University of Cambridge > > Cabinet of Natural History > Tasting the past, or the fallacy of historical accuracy

Tasting the past, or the fallacy of historical accuracy

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  • UserMarieke M.A. Hendriksen (Royal Netherlands Academy of Arts and Sciences)
  • ClockMonday 22 November 2021, 13:00-14:00
  • HouseZoom.

If you have a question about this talk, please contact Olin Moctezuma.

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The material turn in the history of science has led scholars to successfully study the past through new methods, such as object-driven and performative research, including the reconstruction and analysis of historical recipes. Reconstructions in the history of science are a restaging of historical experiences rather than replications; they help us access and understand historical embodied and sensory knowledge embedded in texts and materiality. Yet the ‘ephemeral’ sense of taste is often still perceived as too subjective and thus difficult and problematic to study historically, and the supposed importance of historical accuracy is used as an argument to dismiss the use performative methods more generally. In a new project, I challenge these contentions, meanwhile contributing to new standards to study historical taste with performative methods. In this talk I will explore how we can surpass the fallacy of historical accuracy to successfully use performative methods, and in particular taste reconstructions, to study the past.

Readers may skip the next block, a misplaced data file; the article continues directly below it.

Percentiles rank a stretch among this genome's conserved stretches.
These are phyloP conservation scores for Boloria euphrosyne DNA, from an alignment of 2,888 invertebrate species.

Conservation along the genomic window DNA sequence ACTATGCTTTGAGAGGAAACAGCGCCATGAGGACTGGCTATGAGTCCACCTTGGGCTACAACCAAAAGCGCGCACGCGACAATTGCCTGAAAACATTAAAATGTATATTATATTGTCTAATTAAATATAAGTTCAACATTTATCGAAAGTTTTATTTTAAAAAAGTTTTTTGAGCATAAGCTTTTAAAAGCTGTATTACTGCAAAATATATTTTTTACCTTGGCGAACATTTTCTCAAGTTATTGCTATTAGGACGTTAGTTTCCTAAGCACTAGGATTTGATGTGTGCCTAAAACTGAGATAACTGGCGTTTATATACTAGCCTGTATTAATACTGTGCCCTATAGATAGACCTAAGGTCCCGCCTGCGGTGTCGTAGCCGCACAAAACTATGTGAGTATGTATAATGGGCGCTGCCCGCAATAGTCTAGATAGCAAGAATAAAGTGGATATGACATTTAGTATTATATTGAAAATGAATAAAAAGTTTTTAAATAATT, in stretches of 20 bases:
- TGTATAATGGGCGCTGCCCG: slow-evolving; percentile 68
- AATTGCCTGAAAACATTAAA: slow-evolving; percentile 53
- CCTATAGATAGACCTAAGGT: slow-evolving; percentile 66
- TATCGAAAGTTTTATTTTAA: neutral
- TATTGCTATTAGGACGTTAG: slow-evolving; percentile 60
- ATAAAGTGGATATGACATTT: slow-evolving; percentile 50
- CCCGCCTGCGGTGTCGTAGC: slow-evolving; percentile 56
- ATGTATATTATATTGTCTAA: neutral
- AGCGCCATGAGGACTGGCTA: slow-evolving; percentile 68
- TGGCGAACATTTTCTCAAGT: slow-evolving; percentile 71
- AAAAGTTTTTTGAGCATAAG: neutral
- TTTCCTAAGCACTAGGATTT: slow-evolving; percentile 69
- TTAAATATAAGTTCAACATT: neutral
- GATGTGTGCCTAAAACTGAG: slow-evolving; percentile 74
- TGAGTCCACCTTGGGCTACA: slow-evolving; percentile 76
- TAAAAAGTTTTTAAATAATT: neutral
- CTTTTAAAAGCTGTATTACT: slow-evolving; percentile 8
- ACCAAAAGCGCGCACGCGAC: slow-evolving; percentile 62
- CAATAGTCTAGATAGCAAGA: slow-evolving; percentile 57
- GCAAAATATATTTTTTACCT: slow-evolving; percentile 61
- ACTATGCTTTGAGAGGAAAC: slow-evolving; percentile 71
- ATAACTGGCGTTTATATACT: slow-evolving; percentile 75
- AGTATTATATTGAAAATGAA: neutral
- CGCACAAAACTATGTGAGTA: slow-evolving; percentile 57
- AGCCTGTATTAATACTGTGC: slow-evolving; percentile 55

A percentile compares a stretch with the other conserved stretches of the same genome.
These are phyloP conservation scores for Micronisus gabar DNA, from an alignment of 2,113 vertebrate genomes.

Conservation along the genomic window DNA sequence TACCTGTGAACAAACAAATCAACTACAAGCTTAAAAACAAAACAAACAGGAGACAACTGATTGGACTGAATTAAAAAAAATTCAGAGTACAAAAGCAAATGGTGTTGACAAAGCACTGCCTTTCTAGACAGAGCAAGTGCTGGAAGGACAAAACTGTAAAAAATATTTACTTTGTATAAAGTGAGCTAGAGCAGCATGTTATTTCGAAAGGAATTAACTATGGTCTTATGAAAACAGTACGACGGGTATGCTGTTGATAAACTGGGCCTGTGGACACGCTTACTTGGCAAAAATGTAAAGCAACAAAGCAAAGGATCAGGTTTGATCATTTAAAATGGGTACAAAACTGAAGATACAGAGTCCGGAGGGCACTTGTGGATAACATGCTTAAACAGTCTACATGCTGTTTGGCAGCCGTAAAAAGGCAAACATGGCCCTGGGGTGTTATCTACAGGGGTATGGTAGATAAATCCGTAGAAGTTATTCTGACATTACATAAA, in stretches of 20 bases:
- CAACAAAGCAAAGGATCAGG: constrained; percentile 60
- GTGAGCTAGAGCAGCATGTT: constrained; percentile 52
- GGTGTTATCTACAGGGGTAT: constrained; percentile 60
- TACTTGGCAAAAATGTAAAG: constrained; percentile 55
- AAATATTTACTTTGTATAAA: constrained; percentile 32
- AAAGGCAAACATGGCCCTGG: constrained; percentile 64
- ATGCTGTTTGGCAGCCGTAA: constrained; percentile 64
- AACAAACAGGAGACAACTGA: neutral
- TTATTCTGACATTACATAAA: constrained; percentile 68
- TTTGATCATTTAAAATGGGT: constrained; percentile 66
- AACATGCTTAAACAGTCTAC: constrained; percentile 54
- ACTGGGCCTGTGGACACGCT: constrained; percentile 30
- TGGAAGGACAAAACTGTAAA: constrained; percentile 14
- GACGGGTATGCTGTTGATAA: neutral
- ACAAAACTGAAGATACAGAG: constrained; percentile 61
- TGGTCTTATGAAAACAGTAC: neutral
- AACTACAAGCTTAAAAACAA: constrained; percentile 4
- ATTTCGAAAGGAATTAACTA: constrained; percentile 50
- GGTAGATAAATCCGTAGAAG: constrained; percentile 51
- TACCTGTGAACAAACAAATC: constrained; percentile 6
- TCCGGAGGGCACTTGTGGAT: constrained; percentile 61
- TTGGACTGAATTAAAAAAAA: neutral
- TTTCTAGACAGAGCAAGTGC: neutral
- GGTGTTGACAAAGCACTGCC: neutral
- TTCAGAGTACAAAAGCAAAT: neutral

This talk is part of the Cabinet of Natural History series.

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